'Decadent': Luxury or Decay?
That dessert might kill you, etymologically
We all understand that some words change over time, drifting away from their original meanings. Sometimes the original meaning remains in use but becomes hidden in plain sight when it’s not the primary way we think of the term. Case in point: decadent.
By far the most common words described by decadent are:
Followed by others in a similar category:
We understand a “decadent dessert” to be one that is indulgent or luxurious, but there is another category of words modified by decadent that shows that the word has a slightly different meaning as well:
This use of decadent more closely reflects the etymological roots of the word: decadent derives from decadence, which comes from the Latin verb decadere meaning “to fall” or “to sink.” The real clue to where decadent began comes from its cousin, another word derived from decadere: decay. Noah Webster defined decadence in 1828 only as a synonym of decay. Early examples clearly mean “decay” or “decline”:
…all manual trades in that nation are now almost totally failed, and have fallen of late into such a palpable decadence, that hardly shall a man be found, where these men have being that can make a pair of boots aright, or taylor skilful enough to apparel one in the fashion, although he see the patern before him…
— Sir Thomas Urquhart, Logopandecteision, or, An introdvction to the vniversal langvage digested into these six several books, 1653
…the Kingdomes body might faint and fall into decadence…
— John Fowler, The history of the troubles of Suethland and Poland, 1656
…that as other princes have their eyes on him, so he hath his eyes on the king of great britain: wherefore, although for these two or three years past affairs on this side have gone in a continual decadence, and a final ruine be now threatned, unless it be withstood by some princely resolution, not of petty but of great princes…
— John Rushworth, Historical collections of private passages of state Weighty matters in law, 1659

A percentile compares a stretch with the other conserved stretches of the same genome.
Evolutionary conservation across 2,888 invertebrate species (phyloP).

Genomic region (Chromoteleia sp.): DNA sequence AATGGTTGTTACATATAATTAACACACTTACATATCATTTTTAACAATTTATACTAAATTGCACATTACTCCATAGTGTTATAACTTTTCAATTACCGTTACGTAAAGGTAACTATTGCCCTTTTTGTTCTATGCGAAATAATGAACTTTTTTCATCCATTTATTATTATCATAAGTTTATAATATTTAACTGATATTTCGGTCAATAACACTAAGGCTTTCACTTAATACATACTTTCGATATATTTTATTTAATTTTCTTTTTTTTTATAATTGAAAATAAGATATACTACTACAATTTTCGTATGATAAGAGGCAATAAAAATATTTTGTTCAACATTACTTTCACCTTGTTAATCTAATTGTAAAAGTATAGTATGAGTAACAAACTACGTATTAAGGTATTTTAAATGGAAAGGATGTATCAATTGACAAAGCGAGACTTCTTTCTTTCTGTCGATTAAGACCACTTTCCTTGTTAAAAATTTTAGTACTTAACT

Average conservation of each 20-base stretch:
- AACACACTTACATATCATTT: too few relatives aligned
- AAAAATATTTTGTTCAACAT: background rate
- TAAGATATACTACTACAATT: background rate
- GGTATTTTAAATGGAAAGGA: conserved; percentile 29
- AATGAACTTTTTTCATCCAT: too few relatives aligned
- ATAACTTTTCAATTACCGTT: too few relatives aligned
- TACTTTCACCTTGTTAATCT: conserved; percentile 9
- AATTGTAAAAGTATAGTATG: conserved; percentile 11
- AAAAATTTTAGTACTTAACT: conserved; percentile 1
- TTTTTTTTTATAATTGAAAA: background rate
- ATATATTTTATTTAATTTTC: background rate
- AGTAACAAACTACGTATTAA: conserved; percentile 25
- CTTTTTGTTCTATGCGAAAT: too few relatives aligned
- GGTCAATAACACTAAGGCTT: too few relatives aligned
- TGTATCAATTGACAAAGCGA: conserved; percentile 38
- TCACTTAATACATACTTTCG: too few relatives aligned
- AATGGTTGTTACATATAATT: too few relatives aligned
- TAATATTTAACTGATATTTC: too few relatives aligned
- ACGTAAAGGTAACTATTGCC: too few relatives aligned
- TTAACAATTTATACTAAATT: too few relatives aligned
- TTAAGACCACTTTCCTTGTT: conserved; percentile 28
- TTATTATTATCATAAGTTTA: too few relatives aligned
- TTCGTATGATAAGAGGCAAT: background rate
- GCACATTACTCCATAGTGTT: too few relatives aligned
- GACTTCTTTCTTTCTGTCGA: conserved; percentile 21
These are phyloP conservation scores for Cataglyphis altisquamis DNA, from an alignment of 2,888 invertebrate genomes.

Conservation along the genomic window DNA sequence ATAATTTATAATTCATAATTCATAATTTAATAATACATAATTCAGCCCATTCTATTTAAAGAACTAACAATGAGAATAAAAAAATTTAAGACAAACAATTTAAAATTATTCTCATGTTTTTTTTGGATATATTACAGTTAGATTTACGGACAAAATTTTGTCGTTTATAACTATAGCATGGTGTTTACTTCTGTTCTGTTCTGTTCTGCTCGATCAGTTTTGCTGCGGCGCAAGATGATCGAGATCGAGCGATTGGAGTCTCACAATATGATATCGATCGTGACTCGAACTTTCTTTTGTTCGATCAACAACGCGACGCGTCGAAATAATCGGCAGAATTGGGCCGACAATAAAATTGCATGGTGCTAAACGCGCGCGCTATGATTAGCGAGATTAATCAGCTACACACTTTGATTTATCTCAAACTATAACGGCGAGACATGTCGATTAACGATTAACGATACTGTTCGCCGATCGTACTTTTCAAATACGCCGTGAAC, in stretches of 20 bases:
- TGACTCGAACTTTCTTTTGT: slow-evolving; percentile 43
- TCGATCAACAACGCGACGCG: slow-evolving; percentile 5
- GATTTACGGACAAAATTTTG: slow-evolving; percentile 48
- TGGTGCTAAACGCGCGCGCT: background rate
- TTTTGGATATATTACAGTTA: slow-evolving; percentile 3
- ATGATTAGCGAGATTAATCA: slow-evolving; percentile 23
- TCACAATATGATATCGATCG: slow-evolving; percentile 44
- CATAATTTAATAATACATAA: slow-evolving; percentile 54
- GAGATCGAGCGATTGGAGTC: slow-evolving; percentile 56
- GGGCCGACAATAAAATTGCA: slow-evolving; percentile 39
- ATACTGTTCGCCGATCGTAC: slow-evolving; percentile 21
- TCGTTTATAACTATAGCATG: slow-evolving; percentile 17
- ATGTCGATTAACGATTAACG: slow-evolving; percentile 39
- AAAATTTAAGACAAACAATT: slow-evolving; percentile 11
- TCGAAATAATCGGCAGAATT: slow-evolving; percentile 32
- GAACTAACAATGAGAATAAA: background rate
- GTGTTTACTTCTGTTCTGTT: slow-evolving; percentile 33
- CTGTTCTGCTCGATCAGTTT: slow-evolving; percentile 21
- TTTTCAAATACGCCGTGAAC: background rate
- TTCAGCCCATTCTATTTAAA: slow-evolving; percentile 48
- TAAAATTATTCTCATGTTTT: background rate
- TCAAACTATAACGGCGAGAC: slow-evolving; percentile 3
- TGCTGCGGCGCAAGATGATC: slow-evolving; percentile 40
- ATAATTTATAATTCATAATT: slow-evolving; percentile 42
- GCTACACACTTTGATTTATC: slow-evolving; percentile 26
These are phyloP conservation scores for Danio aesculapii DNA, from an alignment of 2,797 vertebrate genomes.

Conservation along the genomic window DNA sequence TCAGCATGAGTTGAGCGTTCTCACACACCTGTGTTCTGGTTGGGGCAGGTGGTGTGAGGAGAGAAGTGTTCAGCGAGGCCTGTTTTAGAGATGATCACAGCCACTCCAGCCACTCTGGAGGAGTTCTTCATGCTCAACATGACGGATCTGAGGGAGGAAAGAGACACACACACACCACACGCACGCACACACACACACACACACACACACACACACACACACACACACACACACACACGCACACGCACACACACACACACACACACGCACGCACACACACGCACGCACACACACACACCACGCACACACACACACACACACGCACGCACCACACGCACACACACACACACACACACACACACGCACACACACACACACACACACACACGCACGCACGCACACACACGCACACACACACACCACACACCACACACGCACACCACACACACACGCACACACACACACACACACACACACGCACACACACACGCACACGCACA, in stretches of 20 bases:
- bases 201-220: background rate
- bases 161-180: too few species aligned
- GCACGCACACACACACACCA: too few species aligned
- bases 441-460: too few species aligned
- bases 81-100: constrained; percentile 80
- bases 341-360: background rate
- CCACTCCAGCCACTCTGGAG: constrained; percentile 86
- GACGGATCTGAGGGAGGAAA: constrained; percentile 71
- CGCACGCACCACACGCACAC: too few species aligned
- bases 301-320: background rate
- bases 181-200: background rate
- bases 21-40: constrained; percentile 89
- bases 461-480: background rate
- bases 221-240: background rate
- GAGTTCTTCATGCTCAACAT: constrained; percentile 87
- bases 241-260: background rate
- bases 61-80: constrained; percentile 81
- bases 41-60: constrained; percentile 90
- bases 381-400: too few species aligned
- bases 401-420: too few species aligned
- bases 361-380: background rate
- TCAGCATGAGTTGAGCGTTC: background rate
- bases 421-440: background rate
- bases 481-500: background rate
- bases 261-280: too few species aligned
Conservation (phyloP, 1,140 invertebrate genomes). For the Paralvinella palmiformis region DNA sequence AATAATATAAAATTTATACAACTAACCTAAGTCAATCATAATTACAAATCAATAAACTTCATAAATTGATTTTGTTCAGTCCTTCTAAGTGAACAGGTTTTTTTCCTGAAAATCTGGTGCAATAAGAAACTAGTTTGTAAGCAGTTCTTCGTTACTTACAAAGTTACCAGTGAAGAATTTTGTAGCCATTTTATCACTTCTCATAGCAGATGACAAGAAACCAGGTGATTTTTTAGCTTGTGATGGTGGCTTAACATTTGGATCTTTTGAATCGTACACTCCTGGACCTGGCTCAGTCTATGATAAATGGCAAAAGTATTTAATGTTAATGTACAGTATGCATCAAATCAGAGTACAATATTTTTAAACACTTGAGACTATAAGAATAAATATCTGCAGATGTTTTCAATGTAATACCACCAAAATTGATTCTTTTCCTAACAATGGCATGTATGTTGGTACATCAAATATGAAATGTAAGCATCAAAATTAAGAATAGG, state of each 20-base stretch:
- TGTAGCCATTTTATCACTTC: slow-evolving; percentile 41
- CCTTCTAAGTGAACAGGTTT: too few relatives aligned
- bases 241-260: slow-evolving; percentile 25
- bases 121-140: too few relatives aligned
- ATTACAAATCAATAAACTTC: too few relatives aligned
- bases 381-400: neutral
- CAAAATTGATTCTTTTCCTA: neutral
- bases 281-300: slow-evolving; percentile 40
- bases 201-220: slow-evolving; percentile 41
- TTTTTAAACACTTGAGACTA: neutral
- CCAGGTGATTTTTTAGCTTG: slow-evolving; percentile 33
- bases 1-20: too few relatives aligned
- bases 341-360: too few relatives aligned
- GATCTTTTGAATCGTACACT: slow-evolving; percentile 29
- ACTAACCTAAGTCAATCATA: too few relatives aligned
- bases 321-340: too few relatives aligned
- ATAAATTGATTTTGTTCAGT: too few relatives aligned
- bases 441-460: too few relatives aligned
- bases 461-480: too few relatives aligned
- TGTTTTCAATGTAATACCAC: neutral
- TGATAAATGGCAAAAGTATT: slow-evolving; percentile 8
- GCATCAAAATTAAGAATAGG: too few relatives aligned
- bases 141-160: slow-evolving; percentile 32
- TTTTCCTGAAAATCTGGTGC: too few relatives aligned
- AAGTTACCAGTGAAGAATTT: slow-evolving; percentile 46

Sometimes a moral component was also part of the meaning of this word, a judgment that the decline was evidence of a flaw, error, or sin. In this it echoed the usage of the word in French, its direct source into English. Here the French term is used, then translated:
…now, if man, who is so considerable a part of the world, doth decay in his species, 'tis a shrewd symptom that the whole is en decadence, in a declining state; now, that man doth impair as well in his intellectualls and the faculties of his soul, as in the motions and affections of his heart...
— James Howell, Thērologia, The parly of beasts, 1660
It took a couple hundred years after decadence was established for decadent to appear in English, sometimes referring to an excess of something but with no particular moral judgment:
He proves that the trade of the Company with China has increased in the quality and quantity, while it has proportionably decreased in the price, though not value of its articles; and yet that the price of the American articles, particularly teas, has increased, with a decreased demand and a decadent supply.
— The Observer (London), 26 Feb. 1832
Such neutral usage of decadent was soon eclipsed by moral judgment. At some point, this word that described the excesses associated with social and moral decay (“a decadent society”) came to refer more to the excess than to the decay. This slight shift in meaning gave decadent the use defined as “characterized by self-indulgence,” which is how treating yourself to that piece of chocolate cake came to seem less like decaying and more like luxury.